Sunday 16 March 2014
Those Moments When You're Half-Asleep - The Creative Process
Those Moments When You're Half-Asleep
It's like when someone asks whether you're a glass half full or a glass half empty kinda person. I don't see it as less half awake, more half asleep, but that could just be the fact that I have two conditions that cause bone-crushing fatigue the majority of the time. Part of living with those conditions is being able to construct sentences and write even when you're half asleep and ready to just collapse into bed. I don't mean writing when you should be sleeping, but more writing when you can't sleep no matter how much you've tried.
Insomnia affects a huge number of people from all walks of life. Painsomnia was first coined by a chronic pain sufferer who found that along with their inability to fall asleep even though they were exhausted, the pain they were feeling would mean they couldn't sleep anyway. For the majority of my adult life I have switched between being a lark (as in someone who gets up early with no issues) and being an owl (someone who burns the midnight oil). Right now I am a little of both. I have no choice but to be awake at 7am because that's when I need to be up to do the school run. I do stay up later than usual some nights and other nights I have bouts of both insomnia and painsomnia. You've probably had the same problem that I've had. It's 3am and you want to sleep, but you can't so you decide to write. Only you're half asleep (or awake depending on how you view it) and you're worried that whatever you write won't make sense in the morning or you'll get so wrapped up in it that when you do think you could manage to sleep, you won't want to.
Both of those have happened to me. I will usually write in the wee hours when I can't sleep, and sometimes I'll come back to it later after I've had some sleep and wonder if I took too many pain pills because no matter how much I edit, it just does not work. I've also had something else happen, I've read what I've written and realised that although I'm going down a completely different path than the one I planned, it's fricking awesome and I shouldn't change a thing! I've also had times when I've finally gotten my pain under control and I think I'll be able to sleep, but my characters are so busy taking me down this road and showing me my story that I decide to forgo sleep until I've gotten to a part that I can easily stop at.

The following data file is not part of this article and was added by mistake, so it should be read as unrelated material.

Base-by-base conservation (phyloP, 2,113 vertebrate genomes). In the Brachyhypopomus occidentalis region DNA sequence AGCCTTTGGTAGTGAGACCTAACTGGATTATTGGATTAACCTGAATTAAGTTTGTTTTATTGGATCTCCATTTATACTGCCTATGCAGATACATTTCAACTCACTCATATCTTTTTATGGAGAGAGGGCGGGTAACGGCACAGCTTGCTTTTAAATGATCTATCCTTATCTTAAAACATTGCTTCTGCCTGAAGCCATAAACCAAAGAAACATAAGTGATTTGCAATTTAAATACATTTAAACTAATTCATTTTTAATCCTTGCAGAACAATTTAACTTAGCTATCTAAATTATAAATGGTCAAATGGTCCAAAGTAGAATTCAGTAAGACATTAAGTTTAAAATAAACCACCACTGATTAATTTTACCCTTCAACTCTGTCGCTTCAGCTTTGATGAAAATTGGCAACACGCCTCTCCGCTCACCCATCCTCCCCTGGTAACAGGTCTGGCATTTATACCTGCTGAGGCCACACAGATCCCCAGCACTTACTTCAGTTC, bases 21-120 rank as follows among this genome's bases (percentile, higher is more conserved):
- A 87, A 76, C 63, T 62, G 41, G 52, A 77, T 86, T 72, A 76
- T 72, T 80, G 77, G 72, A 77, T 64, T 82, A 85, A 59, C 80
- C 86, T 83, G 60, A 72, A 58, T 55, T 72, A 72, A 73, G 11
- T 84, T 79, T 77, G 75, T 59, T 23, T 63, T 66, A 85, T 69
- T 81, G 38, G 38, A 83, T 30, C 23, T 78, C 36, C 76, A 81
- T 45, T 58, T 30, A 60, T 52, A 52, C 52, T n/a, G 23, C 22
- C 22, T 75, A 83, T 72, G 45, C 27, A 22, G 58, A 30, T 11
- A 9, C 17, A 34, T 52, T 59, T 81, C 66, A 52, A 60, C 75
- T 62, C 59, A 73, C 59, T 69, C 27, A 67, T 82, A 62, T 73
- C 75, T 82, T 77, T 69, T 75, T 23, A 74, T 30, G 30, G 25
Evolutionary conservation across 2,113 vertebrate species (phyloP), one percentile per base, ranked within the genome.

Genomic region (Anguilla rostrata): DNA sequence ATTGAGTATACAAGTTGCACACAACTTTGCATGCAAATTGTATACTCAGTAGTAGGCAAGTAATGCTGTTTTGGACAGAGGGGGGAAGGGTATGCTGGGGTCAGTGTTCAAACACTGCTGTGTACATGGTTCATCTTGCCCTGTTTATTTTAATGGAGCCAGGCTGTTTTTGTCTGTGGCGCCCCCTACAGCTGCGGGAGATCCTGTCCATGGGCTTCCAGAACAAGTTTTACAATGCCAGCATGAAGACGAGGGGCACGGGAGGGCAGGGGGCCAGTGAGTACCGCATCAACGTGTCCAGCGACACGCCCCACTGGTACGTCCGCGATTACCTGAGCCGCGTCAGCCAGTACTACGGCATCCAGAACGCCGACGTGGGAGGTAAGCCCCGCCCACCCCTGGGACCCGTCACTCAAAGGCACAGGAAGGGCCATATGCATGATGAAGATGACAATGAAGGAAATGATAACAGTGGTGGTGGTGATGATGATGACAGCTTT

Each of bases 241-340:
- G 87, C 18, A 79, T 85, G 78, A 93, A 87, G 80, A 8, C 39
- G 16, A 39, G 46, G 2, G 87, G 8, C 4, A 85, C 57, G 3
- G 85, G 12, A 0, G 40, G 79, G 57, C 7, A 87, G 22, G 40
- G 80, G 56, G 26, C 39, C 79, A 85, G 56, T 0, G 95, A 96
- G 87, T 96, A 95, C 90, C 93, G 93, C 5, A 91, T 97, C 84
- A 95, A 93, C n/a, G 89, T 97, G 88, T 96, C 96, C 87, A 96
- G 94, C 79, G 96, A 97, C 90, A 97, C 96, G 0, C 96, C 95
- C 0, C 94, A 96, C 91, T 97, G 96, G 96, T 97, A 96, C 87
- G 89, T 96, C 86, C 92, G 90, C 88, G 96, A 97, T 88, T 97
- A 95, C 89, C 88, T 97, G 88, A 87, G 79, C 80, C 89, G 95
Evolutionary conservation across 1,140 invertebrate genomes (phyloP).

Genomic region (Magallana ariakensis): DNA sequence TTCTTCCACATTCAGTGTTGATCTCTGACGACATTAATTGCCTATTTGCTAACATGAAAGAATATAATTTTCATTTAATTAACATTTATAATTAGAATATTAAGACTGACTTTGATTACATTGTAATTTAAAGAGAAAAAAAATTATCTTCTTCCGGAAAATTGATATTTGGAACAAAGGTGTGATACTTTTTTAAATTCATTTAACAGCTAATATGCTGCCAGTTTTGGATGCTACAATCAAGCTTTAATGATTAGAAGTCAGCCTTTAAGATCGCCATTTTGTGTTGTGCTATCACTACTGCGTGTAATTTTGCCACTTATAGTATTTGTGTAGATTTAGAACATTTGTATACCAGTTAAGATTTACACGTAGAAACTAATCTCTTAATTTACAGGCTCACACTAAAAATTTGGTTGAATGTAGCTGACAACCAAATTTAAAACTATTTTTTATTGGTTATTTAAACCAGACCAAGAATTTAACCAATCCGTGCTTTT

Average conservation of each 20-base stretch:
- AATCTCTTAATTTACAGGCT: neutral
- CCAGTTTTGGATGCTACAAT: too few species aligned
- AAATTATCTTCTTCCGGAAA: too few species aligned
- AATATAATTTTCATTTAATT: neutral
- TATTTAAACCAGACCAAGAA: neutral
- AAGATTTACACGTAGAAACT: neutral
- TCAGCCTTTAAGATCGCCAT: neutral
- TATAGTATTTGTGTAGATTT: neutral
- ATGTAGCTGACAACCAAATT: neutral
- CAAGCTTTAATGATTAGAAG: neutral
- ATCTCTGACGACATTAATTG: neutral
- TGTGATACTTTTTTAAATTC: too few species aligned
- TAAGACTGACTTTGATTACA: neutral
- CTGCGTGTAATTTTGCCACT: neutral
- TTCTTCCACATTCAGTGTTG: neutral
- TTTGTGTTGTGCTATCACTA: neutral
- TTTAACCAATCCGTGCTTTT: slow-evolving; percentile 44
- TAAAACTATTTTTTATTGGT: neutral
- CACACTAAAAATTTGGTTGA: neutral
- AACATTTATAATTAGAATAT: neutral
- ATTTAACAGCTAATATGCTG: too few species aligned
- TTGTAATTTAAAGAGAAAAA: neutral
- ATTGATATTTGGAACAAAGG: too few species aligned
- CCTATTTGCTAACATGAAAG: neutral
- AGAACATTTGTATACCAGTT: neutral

It's a difficult situation to be in and if you've ever been awake at 2am, with nothing to do but watch the clock tick down the minutes, you know what it's like to want to do something, anything to just fill that time. Sure, you can watch the TV shows that get repeated at that time of night, but there's always the issue, at least for me, of keeping the noise down so that you don't disturb the other inhabitants of the house and writing something fits the bill. You can plug in your headphones, turn it up loud and listen to music while you type away if that's you're kinda thing. (It's sometimes mine, here's a piece I did about that!) A problem for me is that alongside the issue of noise levels and such, I have the added difficulty of having to manage my pain to a point where I can write. I have numerous methods and medications to help me do that, but of course alongside the usual side effects, there's the added drawback of not always being your best and able to concentrate. I could say more about that, but it's a piece to explore another day.
Basically, writing when your half-asleep can be both a great way to pass the time if it's the middle of the night, and a way to end up going down a road with your story that you wouldn't have thought of if you weren't sleep deprived. I often find times when I'm trying to sleep that ideas will pop into my head, and whilst I sometimes end up falling asleep and forgetting them, some have gone on to be great plots, story-lines and character developments. A half-asleep brain can give you wonderful results. Though, of course, I'm not suggesting that you force yourself to stay awake all night so that you can see what I mean! Your mileage may, of course, vary, but for me sometimes it's a great way to get over that writer's block and start the words back up again.
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